On the Trails: September 2022
September is migratory season and our sanctuaries are in the middle of a number of migration routes. Over 250 bird species can be encountered over the course of the season and in the fall every trail can host something special. The first burst of fall colour also emerges, highlighted by goldenrods, asters and sunflowers. These plants come into flower just in time for the arrival of another long distant migrant the monarch butterfly as the loop around Lake Ontario.
As a general guide for fall migratory birding, raptors are centered around Burlington Heights, waterbirds are focused around the rivermouth deltas of Spencer and Chedoke Creek (Cootes Paradise) and Grindstone Creeks (Hendrie Valley), and songbirds are all through the wooded shorelines surrounding the wetlands. Evenings can bring very large numbers of birds. Trails with observation platforms are accessed through either Hendrie Valley or the Cootes Paradise north shore (via the Arboretum) with views of our most spectacular areas, Special Protection Areas available from the platforms.
Canoe launches can be found at Princess Point and Valley Inn, although very low water levels will make access a challenge. New habitats associated with large scale meadow restoration projects throughout the property, but particularly at Rock Chapel are dramatically increasing the amount of habitat for migratory birds as well. Meadow projects target 50 hectares of habitat and are made possible through support of the Ontario Trillium Foundation.
September wildflowers are dominated by goldenrods, asters and an increasing abundance of native sunflowers with over 35 species occurring. These are particularly abundant in the meadow restoration sites of Princess Point, Hendrie Valley and Rock Chapel. More subtle favourites in a woodland setting include, Symphyotrichum cordifolium (Heart-leaved Aster) also at Rock Chapel, Solidago caesia (Blue-stemmed Goldenrod) in Hendrie Valley, and Eurybia macrophylla (Large-leaved Aster) along Cootes Paradise south shore forest. You can also learn more about some of the traditional cultural uses of native plants at the Anishinaabe Waadizin nature trail at the Arboretum.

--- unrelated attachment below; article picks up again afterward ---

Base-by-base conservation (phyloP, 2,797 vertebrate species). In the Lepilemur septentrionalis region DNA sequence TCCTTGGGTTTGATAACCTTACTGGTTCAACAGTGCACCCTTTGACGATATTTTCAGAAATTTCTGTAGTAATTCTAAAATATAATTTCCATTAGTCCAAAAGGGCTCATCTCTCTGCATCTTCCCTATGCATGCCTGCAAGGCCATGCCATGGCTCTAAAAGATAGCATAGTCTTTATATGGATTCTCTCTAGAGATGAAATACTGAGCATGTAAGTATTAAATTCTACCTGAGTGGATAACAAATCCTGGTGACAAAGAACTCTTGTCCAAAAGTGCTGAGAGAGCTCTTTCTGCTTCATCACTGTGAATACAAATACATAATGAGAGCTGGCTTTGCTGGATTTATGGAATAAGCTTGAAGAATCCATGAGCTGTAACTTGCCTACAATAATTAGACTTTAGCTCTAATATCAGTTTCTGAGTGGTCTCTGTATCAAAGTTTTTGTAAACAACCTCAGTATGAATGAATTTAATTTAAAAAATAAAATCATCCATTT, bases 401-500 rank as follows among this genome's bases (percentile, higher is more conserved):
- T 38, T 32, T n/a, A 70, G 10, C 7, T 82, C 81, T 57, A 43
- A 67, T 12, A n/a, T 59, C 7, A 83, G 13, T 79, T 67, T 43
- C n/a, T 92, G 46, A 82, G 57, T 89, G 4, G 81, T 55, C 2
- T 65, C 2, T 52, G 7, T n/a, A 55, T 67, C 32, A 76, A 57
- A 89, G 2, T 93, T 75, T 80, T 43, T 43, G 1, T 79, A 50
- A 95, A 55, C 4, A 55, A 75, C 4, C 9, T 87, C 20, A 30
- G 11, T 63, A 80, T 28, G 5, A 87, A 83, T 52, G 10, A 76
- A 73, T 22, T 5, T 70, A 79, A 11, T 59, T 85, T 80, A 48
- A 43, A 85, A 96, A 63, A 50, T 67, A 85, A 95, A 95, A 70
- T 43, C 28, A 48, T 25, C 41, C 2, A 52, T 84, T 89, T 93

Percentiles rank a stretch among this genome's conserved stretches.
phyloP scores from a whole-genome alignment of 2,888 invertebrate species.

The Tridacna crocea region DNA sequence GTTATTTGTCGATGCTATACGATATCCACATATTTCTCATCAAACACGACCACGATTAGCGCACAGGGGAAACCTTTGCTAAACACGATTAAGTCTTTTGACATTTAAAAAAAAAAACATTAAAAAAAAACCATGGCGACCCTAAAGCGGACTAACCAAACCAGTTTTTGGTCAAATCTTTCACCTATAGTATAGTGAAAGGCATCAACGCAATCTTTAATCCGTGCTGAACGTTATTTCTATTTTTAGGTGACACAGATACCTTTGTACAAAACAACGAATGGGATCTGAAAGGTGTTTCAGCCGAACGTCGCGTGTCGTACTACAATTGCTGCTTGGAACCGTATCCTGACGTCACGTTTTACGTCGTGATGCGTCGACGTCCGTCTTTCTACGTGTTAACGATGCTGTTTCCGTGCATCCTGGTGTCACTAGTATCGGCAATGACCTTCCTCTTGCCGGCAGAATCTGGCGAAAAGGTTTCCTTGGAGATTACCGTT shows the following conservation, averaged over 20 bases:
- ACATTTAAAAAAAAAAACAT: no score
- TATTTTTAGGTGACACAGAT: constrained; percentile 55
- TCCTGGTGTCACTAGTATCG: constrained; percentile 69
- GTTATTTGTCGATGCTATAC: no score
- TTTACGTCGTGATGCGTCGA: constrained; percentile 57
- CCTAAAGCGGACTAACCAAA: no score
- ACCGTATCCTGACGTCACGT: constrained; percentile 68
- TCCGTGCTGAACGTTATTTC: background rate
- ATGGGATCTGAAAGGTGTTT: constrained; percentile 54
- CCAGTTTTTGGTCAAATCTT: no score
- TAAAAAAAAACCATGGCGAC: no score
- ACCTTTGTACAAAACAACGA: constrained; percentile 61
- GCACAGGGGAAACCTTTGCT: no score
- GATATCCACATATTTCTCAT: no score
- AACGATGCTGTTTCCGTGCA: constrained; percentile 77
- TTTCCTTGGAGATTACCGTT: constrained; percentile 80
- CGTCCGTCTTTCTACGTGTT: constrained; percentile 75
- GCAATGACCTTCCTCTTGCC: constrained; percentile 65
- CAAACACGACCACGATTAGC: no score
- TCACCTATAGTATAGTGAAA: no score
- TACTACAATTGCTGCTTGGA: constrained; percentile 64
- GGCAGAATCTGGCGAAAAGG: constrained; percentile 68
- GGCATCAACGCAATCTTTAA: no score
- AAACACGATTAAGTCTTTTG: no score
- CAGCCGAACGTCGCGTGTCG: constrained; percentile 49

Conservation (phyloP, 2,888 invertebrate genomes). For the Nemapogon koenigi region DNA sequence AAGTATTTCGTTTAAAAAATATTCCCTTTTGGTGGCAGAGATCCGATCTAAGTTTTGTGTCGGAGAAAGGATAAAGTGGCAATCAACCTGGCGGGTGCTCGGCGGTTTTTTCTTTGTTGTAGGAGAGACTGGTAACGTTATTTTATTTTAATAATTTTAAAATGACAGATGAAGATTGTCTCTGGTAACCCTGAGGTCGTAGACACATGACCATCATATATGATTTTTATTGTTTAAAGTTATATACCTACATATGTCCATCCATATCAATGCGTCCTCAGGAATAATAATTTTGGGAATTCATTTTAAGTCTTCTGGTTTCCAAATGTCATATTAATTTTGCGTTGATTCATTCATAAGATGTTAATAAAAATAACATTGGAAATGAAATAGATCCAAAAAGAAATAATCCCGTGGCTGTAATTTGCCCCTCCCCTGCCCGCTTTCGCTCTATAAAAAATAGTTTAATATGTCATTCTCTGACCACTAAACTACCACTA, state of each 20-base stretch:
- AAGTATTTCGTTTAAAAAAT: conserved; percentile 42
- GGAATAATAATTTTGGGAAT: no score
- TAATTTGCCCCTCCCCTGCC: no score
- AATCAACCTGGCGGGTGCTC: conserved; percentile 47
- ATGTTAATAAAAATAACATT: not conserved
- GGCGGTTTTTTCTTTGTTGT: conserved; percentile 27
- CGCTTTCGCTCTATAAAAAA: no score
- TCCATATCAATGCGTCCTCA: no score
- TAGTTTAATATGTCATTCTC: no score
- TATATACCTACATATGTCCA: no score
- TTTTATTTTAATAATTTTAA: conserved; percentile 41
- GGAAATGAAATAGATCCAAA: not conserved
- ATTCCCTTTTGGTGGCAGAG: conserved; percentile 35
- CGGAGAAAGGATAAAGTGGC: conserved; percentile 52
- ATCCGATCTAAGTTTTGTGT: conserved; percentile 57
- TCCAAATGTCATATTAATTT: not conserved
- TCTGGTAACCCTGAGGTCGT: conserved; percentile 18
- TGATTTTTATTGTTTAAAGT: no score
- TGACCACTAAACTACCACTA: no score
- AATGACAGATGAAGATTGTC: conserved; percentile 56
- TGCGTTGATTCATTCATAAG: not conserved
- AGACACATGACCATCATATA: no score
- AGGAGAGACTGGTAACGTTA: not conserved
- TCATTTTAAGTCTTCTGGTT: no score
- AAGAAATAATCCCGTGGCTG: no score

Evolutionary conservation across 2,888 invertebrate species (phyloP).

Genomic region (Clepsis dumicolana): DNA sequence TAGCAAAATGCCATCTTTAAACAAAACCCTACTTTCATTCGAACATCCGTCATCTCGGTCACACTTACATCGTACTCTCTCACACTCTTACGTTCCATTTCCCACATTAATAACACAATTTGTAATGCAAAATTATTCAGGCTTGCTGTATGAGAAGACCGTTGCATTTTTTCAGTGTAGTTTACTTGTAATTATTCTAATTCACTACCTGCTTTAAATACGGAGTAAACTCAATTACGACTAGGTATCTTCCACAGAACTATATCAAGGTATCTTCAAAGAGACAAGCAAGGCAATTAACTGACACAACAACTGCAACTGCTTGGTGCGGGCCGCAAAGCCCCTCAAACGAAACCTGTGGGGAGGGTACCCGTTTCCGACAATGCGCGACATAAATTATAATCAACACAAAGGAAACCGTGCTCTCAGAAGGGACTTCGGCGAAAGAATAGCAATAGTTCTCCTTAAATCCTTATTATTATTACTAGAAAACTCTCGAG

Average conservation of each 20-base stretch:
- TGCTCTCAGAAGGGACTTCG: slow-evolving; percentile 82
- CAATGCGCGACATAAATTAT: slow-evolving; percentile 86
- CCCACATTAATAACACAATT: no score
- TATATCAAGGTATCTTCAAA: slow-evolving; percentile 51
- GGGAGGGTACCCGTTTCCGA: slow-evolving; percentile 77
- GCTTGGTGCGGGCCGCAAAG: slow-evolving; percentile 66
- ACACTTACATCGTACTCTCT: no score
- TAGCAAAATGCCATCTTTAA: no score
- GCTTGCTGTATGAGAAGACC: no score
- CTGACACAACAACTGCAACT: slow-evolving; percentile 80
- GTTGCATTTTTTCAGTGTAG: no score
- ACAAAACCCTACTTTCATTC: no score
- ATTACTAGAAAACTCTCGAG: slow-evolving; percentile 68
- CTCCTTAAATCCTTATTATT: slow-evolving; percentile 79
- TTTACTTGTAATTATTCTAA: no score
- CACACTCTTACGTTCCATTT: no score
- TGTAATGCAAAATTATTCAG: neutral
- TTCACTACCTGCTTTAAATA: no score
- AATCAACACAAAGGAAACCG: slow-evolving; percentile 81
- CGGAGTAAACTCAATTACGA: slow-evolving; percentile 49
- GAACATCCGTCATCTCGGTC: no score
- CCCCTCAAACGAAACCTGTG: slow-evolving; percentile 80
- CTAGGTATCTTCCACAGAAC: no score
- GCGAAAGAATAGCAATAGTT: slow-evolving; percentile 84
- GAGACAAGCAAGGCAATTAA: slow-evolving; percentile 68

Trail User Notes
- Trails associated with Churchill Park will be temporarily rerouted or partially closed. Access to Churchill Park from the Princess Point and Ginger Valley trailheads in the north end of the park will be closed during construction, but the trails will continue along the forest edge. This is related to Churchill Park reconstruction that will create a network of loop walkways and will improve accessibility through the park. This work is expected to be completed by November 2022.
- The Ray Lowes side trail connection from Rock Chapel to Arboretum ends at York Rd and does not connect to Cootes Paradise. This relates to the Bruce Trail Conservancy head office having moved from the Arboretum, now located in Dundas via another side trail from the escarpment.
For Your Safety
- Please note that all use is at your own risk. Most of our trails are hilly and the trail surfaces are natural soil. Consider your footwear as during winter surfaces can be icy or muddy depending on the weather.
- High numbers of visitors will be encountered at times and our trails are narrow; please bring a mask to wear when you cannot physically distance from others.
- Please stay on the marked trails to avoid trampling regenerating shrubs and trees or buried roots of understory plants such as trilliums.
- The nature trail system is considered closed during extreme weather event notifications from Environment Canada.
- Mountain bikes/fat bikes are not allowed as our trails are not designed to accommodate these activities.
- Please be aware ticks, including those carrying Lyme Disease, are found throughout the Hamilton/Burlington area and are active at temperatures above 0°C. Protect yourself by staying on marked trails. RBG does not accept ticks for testing. For inquiries regarding ticks, please contact the Region of Halton or City of Hamilton Public Health.
- The Cherry Hill parking lot will be closed for a special event Saturday September 24
Explore RBG’s Trails
RBG’s nature sanctuaries feature more than 27 km of nature trails! Find maps, guided hike schedule, and more.